referencing additional files in install command - file location

HI I am installing a file with the following custom command and it is working how I want it.

msiexec.exe -i "installerfile.msi" CONFIGFILE="%SystemRoot%\PDQDeployRunner\1\exec\configfile.conf"  /qn

The documentation says that additional files go to "%SystemRoot%\PDQDeployRunner\exec\"  so when I referenced the file in that location it did not apply my custom config as it could not find it.  I monitored the folder as I performed a deployment an noticed that it creates a "1" folder in PDQDeployRunner.

Will this folder path ever change from computer to computer, will it always be "1\exec"? I want to make sure I can leave the path as is for all deployments.

Is there a better way to reference my custom configuration file? I also tried the command below and it did not work.

msiexec.exe -i "installerfile.msi" CONFIGFILE="configfile.conf"  /qn

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Comments

7 comments
Date Votes
  • hmm... situations like this, i believe referencing a network share would be your best bet. 

    Although i haven't tried it this way except when running office installations (referencing xml), keeping the conf file in a share so that you can centrally manage the file instead of having to modify/delete/change the file on every workstation. 

    Since the answer hasn't been given in regards to the folder path remaining consistent, there would be other ways around this. 

    In your command line, adding a step to copy the main conf file to a "Temp" folder, then deleting it after you're done with it. 

    Have you tried using a UNC path to the conf file somewhere on the network? 

    e.g. msiexec.exe -i "installerfile.msi" CONFIGFILE="\\server\share\configfile.conf" /qn

     

    Or creating another folder in program files if you want to keep the file on the local workstation. 

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  • Thanks for the reply.  I am currently using the free version, so I am a bit limited on what I can do, hopefully I can grab the pro version next week.

    I will see if the Temp folder will work out

    I did try to use a UNC for the config file and was unable to get it to work, it looked exactly as you listed it.  The UNC not working during the install could be another issue I need to look into, although I verifed I can access the UNC from the target work station.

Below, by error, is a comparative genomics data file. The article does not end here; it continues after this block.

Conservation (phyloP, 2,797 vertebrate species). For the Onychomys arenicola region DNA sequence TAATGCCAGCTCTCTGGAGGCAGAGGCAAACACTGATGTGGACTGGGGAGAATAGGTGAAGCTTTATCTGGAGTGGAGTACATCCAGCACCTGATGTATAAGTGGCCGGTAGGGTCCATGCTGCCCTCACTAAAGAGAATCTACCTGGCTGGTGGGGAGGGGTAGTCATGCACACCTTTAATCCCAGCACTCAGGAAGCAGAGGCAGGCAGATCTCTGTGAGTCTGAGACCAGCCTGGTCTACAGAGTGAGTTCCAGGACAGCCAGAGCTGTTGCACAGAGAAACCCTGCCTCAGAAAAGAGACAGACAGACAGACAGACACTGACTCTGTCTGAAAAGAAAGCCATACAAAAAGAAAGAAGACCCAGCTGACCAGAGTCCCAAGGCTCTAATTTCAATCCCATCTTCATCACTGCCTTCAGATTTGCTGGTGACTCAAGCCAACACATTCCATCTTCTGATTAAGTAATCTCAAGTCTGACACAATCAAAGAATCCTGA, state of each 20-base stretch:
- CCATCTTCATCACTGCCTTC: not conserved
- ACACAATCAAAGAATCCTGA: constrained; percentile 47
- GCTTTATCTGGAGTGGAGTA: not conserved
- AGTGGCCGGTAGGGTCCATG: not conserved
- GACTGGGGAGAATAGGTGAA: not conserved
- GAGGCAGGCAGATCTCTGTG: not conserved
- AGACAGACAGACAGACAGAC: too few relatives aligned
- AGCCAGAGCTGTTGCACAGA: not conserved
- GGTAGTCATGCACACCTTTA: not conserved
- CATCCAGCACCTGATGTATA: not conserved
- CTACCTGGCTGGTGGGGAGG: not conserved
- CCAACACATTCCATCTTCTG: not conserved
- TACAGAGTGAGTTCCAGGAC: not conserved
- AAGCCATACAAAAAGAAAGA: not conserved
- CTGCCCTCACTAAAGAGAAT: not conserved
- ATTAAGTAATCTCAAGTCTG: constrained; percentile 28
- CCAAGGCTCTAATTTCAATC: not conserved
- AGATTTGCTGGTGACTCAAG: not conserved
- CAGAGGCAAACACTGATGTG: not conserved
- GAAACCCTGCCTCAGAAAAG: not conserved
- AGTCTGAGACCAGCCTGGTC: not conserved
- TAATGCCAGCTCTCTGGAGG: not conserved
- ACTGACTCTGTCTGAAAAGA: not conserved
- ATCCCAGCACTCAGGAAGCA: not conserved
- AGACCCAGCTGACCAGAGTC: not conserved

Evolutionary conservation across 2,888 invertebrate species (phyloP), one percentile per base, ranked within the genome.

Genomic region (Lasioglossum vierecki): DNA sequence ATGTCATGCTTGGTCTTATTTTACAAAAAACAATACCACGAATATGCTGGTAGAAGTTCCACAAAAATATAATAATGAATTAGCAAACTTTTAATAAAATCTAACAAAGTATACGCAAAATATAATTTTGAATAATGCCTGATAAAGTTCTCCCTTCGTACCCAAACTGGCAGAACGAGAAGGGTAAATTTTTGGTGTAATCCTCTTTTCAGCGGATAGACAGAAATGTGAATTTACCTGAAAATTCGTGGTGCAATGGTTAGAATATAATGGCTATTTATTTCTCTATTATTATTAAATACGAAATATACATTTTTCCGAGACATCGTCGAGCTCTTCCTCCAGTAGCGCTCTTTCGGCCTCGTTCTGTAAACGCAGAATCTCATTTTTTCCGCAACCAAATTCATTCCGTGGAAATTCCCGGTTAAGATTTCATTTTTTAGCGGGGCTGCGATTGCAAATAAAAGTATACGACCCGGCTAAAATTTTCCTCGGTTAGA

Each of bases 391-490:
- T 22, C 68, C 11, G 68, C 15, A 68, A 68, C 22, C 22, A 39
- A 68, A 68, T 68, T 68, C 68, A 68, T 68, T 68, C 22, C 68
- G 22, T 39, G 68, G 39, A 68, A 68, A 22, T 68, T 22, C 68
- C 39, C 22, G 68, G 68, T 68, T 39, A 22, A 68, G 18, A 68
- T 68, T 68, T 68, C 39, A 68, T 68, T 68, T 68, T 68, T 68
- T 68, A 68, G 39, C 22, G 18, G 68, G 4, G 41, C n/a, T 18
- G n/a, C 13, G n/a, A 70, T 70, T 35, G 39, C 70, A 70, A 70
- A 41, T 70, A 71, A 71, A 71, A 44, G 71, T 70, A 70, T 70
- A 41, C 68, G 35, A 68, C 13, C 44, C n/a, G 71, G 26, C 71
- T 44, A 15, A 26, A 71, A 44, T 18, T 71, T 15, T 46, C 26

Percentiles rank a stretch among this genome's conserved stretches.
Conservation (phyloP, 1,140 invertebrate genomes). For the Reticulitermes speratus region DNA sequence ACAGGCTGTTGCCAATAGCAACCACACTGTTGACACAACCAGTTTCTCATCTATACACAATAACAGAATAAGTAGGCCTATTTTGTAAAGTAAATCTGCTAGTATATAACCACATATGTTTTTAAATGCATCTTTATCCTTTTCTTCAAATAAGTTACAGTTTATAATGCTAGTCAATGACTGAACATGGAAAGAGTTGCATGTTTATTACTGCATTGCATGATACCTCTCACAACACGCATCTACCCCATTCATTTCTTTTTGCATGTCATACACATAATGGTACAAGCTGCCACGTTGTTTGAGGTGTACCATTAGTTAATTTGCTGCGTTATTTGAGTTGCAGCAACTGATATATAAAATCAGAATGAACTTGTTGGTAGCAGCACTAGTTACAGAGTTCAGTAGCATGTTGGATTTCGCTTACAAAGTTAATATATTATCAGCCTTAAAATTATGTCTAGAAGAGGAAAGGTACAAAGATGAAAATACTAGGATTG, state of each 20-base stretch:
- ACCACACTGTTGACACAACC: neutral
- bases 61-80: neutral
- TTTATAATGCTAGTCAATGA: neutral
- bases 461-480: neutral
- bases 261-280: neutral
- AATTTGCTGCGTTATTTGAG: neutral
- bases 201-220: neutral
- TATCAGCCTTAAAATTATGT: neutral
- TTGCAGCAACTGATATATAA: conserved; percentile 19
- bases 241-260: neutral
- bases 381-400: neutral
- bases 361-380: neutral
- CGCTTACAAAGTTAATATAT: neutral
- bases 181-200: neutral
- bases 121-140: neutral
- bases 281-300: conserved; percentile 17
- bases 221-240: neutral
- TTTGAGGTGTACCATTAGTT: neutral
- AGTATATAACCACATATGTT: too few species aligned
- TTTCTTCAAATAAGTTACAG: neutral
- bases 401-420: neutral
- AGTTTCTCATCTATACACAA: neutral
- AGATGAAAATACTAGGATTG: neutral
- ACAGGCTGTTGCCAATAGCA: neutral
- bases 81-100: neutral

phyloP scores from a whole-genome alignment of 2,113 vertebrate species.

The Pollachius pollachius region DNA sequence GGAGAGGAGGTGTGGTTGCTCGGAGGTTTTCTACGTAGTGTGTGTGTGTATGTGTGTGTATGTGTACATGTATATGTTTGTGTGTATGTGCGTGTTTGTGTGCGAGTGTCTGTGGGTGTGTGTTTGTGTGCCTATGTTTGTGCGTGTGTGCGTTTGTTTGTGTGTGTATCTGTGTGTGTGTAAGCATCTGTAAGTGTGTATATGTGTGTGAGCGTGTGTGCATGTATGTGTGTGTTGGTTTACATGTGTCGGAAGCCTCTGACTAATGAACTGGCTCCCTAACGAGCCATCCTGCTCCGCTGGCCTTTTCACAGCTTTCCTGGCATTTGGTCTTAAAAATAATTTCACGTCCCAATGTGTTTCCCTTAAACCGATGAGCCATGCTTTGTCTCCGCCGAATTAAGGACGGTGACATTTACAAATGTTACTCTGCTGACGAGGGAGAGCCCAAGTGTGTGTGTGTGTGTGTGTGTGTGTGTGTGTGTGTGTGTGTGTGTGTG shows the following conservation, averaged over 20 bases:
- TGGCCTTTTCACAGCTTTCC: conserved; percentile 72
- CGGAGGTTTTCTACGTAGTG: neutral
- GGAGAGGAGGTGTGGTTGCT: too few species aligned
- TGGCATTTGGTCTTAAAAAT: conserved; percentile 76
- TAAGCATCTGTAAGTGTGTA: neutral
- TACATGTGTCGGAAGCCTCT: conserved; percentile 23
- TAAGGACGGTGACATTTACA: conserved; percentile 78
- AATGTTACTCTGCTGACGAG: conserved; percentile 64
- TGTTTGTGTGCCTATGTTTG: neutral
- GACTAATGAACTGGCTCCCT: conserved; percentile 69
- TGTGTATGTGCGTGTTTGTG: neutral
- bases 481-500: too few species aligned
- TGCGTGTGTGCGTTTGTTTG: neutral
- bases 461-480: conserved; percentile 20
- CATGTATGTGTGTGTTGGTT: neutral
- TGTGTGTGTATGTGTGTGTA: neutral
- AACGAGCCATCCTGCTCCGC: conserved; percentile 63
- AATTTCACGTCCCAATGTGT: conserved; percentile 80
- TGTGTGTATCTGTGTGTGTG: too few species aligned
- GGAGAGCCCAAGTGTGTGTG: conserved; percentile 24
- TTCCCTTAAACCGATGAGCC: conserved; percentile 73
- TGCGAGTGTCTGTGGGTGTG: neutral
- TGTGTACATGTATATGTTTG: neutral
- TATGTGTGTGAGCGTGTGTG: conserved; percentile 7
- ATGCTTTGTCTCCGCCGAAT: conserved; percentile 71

Hopefully someone can chime in on if the folder changes or not, if it does not change, it's going to keep working great.  But because the folder is named "1" it makes me think it may change if installing multiple applicatons.

    I would also like to know where the command is started from, because just refrencing the file without a path does not work, it would be nice if the command was kicked off from the exec folder.

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  • yep, when i had the free version using batch scripts was my best friend since i could call upon several different "steps" all at once. 

    But of course, that would require one to understand and be comfortable with command line. 

    in your instance, just to get going for now... 

    using the copy command, to copy ALL installation files to a specific folder of your choosing, then being able to again use the command line to call those files/folder to do the bidding for ya. 

    Mind you, batch scripts will only get you so far. 

    Once you get into it, you'll want to purchase the pro version, but that's me. 

    It's got plenty of benefits i didn't think i needed until it was there. :) 

    good luck bud

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  • The %WINDIR%\PDQDeployRunner\1\exec directory isn't guaranteed to be correct. It is safe to say that the directory 1 is usually used but it could be 2, 3, 4 and so on. The number has to do with concurrent deployments as well as previous deployments which may not have been cleaned up.

    You may see concurrent deployments when there is more than one PDQ Deploy console used in your environment. If two different consoles deploy to the same target then you would see two directories:

    %WINDIR%\PDQDeployRunner\1\exec

    %WINDIR%\PDQDeployRunner\2\exec 

    Also, if a previous deployment fails to clean up after itself subsequent deployments could use different directories.

    You can find some good information on this "Under The Hood" forum post

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  • Thanks for the info, I will make changes as necessary to my packages.

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  • Shane, I just cranked up a package I wrote some time ago, and it failed because the path to additional files had changed.  I found this thread while researching the problem.  I am obviously missing something, because it seems that additional files are of limited use if I cannot reference them in a step.  In my case, my install step is running psexec to start an AutoIT script that is used to interact with dialog boxes during installation.  Maybe adding an environment variable during execution containing the path would be useful???

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  • Old thread but commenting as I struggled with this and found a working solution that might help others.  For me using the %cd% variable correctly referenced the current working directory where the files were copied using the include sub directories option. 

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